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The employability of those who undertake a volatile career in this place was raised this morning, and rightly so. We can all recall hon. Members of all parties who unexpectedly left this place. I recall a Conservative Member who left in his 50s, having effectively been deselected when his seat was carved up, and he never worked again. Pension arrangements then were abysmal. We should rightly take this issue into account. I very much respect the point made by the hon. Member for Bournemouth, West and I shall come back to it.

There are two reputable and rational positions to take on this issue: first, the House has spoken. The House took a carefully considered decision last July. It was no less well considered than many other decisions taken in this place, and, no doubt, no better. There may have been a short debate but everybody knew what the issue was. If I may say so, the hon. Gentleman put the facts on the table very clearly. I recall that the Leader of the House put the opposite view; but the House decided. I do not think that it is impossible to change one's mind—we shall come to the other position in a moment—but it is perfectly right, if anybody wanted to do so, to insist that we go ahead with the scheme as agreed by the House. However, I equally accept that the circumstances have changed.

The other perfectly rational position is that we should look at that decision in principle and see how it should now be applied in terms that are appropriate to today's circumstances. That is the package from the SSRB, which is what it was asked to provide. My hon. Friend the Member for Northavon was right: the SSRB was not asked to review what it had done before, but to take into account the decision of this sovereign Parliament on this issue and to see how it might reasonably be applied.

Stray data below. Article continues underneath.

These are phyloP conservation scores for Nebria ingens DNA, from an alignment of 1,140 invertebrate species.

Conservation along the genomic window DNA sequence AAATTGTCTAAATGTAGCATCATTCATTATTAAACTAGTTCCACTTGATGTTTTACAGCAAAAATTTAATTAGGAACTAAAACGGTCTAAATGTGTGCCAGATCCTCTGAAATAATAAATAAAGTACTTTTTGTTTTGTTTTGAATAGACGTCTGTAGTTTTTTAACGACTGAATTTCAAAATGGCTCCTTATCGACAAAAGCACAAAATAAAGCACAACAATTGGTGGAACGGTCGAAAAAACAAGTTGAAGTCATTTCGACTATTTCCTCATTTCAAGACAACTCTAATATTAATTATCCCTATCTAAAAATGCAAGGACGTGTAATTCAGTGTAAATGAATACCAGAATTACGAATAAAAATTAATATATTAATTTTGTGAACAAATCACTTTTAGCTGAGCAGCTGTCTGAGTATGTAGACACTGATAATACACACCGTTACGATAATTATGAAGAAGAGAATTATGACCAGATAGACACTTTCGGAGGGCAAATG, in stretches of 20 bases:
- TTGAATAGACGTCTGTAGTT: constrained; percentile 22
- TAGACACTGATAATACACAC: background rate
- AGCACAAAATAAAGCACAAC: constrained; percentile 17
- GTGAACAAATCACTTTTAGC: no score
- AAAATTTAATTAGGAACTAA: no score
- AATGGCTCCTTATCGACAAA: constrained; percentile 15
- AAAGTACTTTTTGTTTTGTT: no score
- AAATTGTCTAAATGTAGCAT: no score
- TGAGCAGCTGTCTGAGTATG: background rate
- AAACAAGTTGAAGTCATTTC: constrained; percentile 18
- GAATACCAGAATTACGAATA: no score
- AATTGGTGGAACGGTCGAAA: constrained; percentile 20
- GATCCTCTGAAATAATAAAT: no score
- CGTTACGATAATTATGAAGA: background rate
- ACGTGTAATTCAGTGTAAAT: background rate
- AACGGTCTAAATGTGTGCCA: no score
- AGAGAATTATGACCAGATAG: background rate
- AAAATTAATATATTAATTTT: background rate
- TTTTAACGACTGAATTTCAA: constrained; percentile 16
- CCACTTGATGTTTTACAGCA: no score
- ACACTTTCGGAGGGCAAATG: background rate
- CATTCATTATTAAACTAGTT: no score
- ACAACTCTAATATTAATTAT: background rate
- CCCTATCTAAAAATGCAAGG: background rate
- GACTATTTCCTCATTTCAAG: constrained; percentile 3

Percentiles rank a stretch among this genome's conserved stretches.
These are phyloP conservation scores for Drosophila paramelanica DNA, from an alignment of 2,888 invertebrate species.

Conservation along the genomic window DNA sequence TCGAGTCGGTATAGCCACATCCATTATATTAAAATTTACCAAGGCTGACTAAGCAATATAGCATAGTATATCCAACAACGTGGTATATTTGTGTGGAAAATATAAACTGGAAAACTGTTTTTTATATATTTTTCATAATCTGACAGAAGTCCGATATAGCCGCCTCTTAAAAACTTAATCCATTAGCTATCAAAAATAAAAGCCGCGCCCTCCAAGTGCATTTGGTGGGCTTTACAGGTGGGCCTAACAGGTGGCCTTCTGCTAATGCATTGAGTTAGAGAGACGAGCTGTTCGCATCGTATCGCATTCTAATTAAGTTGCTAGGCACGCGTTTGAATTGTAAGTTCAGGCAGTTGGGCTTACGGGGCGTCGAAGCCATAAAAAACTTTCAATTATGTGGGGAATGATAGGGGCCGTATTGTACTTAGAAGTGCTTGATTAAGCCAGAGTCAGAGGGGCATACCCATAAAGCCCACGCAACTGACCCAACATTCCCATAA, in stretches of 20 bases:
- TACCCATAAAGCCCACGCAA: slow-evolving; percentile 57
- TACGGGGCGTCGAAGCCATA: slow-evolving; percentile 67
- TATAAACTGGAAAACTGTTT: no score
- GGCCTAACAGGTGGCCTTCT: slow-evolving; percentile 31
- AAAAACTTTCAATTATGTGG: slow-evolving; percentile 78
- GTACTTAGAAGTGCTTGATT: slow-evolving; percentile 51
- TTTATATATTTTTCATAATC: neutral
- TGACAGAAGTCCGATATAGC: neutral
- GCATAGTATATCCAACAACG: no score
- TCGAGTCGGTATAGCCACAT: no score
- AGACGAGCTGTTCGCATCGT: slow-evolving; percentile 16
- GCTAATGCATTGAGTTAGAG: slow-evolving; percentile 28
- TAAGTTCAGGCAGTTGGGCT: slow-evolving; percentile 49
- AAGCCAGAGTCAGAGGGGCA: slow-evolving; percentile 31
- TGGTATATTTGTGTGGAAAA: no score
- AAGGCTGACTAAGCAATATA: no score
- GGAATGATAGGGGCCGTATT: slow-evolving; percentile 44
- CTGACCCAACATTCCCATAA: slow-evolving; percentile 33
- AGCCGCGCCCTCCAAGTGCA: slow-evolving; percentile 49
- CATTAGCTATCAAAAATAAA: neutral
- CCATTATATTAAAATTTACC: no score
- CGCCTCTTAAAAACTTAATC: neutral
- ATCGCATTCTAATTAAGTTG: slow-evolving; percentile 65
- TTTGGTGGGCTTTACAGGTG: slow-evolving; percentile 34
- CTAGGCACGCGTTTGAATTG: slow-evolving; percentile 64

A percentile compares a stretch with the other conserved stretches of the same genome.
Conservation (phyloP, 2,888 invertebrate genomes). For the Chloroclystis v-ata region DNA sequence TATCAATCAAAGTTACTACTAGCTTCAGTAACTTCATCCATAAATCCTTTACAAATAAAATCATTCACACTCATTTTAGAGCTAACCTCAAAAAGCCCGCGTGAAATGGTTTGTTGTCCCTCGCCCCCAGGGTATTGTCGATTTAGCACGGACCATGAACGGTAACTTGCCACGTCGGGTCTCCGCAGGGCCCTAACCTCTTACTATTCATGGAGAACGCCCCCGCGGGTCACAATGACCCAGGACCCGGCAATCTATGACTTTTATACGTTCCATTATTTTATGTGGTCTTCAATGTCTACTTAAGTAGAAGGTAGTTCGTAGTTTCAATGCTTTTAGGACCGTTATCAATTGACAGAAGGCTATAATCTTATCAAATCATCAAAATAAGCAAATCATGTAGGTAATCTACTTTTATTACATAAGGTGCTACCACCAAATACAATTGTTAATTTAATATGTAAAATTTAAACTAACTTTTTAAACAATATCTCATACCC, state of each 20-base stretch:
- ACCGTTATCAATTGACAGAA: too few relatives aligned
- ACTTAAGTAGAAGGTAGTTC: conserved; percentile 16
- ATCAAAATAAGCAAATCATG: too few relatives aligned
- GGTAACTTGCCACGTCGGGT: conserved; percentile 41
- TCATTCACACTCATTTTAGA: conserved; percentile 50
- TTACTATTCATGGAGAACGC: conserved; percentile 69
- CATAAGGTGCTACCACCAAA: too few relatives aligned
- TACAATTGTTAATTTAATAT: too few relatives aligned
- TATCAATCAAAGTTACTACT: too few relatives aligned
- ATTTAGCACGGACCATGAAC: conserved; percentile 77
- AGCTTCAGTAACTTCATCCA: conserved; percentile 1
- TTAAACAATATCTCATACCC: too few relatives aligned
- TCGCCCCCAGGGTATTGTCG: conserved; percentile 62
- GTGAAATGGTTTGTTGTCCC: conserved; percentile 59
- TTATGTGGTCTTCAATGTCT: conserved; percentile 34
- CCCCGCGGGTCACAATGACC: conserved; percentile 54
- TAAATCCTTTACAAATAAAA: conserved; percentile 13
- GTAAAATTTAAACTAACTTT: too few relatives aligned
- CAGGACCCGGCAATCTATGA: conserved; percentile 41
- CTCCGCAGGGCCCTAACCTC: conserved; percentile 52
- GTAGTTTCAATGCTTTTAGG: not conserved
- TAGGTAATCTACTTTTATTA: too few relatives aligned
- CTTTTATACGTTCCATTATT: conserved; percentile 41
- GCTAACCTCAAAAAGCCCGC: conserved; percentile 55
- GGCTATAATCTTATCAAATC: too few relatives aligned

Several elements in the package are extremely important: the first is the voluntary element. My hon. Friend does not want to go in for the new arrangements and he does not have to. That salves people's conscience, and that is fine. Secondly, the point made by the hon. Member for Bournemouth, West, which the Minister endorsed, is that contributions from Members will change the accrual rate. Thirdly, the SSRB is our outside consultant on these matters. It is wrong that the House so often has to take decisions of principle on such issues without outside advice. That is what went so badly wrong under Margaret Thatcher's Government. Advice was given on this issue—she was always going for private advice elsewhere—but she stopped it in its tracks because it did not suit her. That is an absurd position to take; either we listen to the advice of outside experts or we do not.